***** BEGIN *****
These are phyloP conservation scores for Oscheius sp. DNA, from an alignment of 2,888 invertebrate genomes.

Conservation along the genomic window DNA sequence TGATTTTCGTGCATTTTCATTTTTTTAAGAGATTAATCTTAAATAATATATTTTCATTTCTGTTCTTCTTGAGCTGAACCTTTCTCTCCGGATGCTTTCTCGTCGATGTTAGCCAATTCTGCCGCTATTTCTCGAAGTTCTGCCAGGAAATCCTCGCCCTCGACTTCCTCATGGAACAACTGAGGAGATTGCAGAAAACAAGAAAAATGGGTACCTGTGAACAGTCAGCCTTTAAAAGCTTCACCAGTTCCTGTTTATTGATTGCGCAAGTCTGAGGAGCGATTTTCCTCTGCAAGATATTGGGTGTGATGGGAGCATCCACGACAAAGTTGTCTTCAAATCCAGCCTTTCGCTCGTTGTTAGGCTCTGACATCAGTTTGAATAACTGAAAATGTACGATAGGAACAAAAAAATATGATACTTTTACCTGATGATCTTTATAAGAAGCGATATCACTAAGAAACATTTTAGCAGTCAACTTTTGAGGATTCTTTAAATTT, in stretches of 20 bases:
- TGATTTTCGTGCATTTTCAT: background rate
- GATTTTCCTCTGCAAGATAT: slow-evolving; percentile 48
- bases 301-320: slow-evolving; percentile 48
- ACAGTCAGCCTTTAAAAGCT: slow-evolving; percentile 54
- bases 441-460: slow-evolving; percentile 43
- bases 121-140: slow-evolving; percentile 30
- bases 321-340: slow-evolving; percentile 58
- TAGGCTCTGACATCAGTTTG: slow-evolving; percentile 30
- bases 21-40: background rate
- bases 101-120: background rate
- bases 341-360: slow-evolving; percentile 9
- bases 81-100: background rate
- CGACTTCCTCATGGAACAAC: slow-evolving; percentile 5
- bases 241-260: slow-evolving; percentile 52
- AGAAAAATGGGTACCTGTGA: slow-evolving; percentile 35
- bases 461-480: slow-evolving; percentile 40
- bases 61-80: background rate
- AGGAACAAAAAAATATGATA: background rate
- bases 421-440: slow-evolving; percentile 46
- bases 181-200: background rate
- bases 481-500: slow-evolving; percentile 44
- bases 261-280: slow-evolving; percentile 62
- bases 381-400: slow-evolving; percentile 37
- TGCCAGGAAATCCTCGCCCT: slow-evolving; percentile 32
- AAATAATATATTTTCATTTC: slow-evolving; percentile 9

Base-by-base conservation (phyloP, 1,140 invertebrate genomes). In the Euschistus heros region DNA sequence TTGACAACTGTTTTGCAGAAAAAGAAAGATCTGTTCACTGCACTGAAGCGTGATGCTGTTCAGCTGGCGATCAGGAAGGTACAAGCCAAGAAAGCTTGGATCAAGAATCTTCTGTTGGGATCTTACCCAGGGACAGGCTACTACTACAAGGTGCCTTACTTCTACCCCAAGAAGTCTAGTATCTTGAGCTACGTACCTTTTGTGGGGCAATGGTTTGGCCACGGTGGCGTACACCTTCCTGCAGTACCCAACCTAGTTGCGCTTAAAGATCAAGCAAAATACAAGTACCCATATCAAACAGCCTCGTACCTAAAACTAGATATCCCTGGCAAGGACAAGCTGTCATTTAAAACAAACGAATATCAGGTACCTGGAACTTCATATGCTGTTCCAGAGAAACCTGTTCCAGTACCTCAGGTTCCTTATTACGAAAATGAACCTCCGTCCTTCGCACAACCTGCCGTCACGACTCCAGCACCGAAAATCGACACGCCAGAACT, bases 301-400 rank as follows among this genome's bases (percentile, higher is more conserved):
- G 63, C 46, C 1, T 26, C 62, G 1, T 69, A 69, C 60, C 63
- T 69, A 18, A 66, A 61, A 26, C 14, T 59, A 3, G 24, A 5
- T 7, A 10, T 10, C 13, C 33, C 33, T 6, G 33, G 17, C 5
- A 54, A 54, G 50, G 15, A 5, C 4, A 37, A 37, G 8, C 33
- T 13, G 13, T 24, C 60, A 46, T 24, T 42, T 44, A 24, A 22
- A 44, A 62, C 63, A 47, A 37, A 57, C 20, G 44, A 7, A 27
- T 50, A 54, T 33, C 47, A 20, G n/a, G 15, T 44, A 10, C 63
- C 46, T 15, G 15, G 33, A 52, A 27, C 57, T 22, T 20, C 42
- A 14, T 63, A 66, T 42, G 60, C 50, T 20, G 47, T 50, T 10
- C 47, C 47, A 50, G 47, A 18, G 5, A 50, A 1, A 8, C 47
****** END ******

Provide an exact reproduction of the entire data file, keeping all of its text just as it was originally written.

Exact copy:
These are phyloP conservation scores for Oscheius sp. DNA, from an alignment of 2,888 invertebrate genomes.

Conservation along the genomic window DNA sequence TGATTTTCGTGCATTTTCATTTTTTTAAGAGATTAATCTTAAATAATATATTTTCATTTCTGTTCTTCTTGAGCTGAACCTTTCTCTCCGGATGCTTTCTCGTCGATGTTAGCCAATTCTGCCGCTATTTCTCGAAGTTCTGCCAGGAAATCCTCGCCCTCGACTTCCTCATGGAACAACTGAGGAGATTGCAGAAAACAAGAAAAATGGGTACCTGTGAACAGTCAGCCTTTAAAAGCTTCACCAGTTCCTGTTTATTGATTGCGCAAGTCTGAGGAGCGATTTTCCTCTGCAAGATATTGGGTGTGATGGGAGCATCCACGACAAAGTTGTCTTCAAATCCAGCCTTTCGCTCGTTGTTAGGCTCTGACATCAGTTTGAATAACTGAAAATGTACGATAGGAACAAAAAAATATGATACTTTTACCTGATGATCTTTATAAGAAGCGATATCACTAAGAAACATTTTAGCAGTCAACTTTTGAGGATTCTTTAAATTT, in stretches of 20 bases:
- TGATTTTCGTGCATTTTCAT: background rate
- GATTTTCCTCTGCAAGATAT: slow-evolving; percentile 48
- bases 301-320: slow-evolving; percentile 48
- ACAGTCAGCCTTTAAAAGCT: slow-evolving; percentile 54
- bases 441-460: slow-evolving; percentile 43
- bases 121-140: slow-evolving; percentile 30
- bases 321-340: slow-evolving; percentile 58
- TAGGCTCTGACATCAGTTTG: slow-evolving; percentile 30
- bases 21-40: background rate
- bases 101-120: background rate
- bases 341-360: slow-evolving; percentile 9
- bases 81-100: background rate
- CGACTTCCTCATGGAACAAC: slow-evolving; percentile 5
- bases 241-260: slow-evolving; percentile 52
- AGAAAAATGGGTACCTGTGA: slow-evolving; percentile 35
- bases 461-480: slow-evolving; percentile 40
- bases 61-80: background rate
- AGGAACAAAAAAATATGATA: background rate
- bases 421-440: slow-evolving; percentile 46
- bases 181-200: background rate
- bases 481-500: slow-evolving; percentile 44
- bases 261-280: slow-evolving; percentile 62
- bases 381-400: slow-evolving; percentile 37
- TGCCAGGAAATCCTCGCCCT: slow-evolving; percentile 32
- AAATAATATATTTTCATTTC: slow-evolving; percentile 9

Base-by-base conservation (phyloP, 1,140 invertebrate genomes). In the Euschistus heros region DNA sequence TTGACAACTGTTTTGCAGAAAAAGAAAGATCTGTTCACTGCACTGAAGCGTGATGCTGTTCAGCTGGCGATCAGGAAGGTACAAGCCAAGAAAGCTTGGATCAAGAATCTTCTGTTGGGATCTTACCCAGGGACAGGCTACTACTACAAGGTGCCTTACTTCTACCCCAAGAAGTCTAGTATCTTGAGCTACGTACCTTTTGTGGGGCAATGGTTTGGCCACGGTGGCGTACACCTTCCTGCAGTACCCAACCTAGTTGCGCTTAAAGATCAAGCAAAATACAAGTACCCATATCAAACAGCCTCGTACCTAAAACTAGATATCCCTGGCAAGGACAAGCTGTCATTTAAAACAAACGAATATCAGGTACCTGGAACTTCATATGCTGTTCCAGAGAAACCTGTTCCAGTACCTCAGGTTCCTTATTACGAAAATGAACCTCCGTCCTTCGCACAACCTGCCGTCACGACTCCAGCACCGAAAATCGACACGCCAGAACT, bases 301-400 rank as follows among this genome's bases (percentile, higher is more conserved):
- G 63, C 46, C 1, T 26, C 62, G 1, T 69, A 69, C 60, C 63
- T 69, A 18, A 66, A 61, A 26, C 14, T 59, A 3, G 24, A 5
- T 7, A 10, T 10, C 13, C 33, C 33, T 6, G 33, G 17, C 5
- A 54, A 54, G 50, G 15, A 5, C 4, A 37, A 37, G 8, C 33
- T 13, G 13, T 24, C 60, A 46, T 24, T 42, T 44, A 24, A 22
- A 44, A 62, C 63, A 47, A 37, A 57, C 20, G 44, A 7, A 27
- T 50, A 54, T 33, C 47, A 20, G n/a, G 15, T 44, A 10, C 63
- C 46, T 15, G 15, G 33, A 52, A 27, C 57, T 22, T 20, C 42
- A 14, T 63, A 66, T 42, G 60, C 50, T 20, G 47, T 50, T 10
- C 47, C 47, A 50, G 47, A 18, G 5, A 50, A 1, A 8, C 47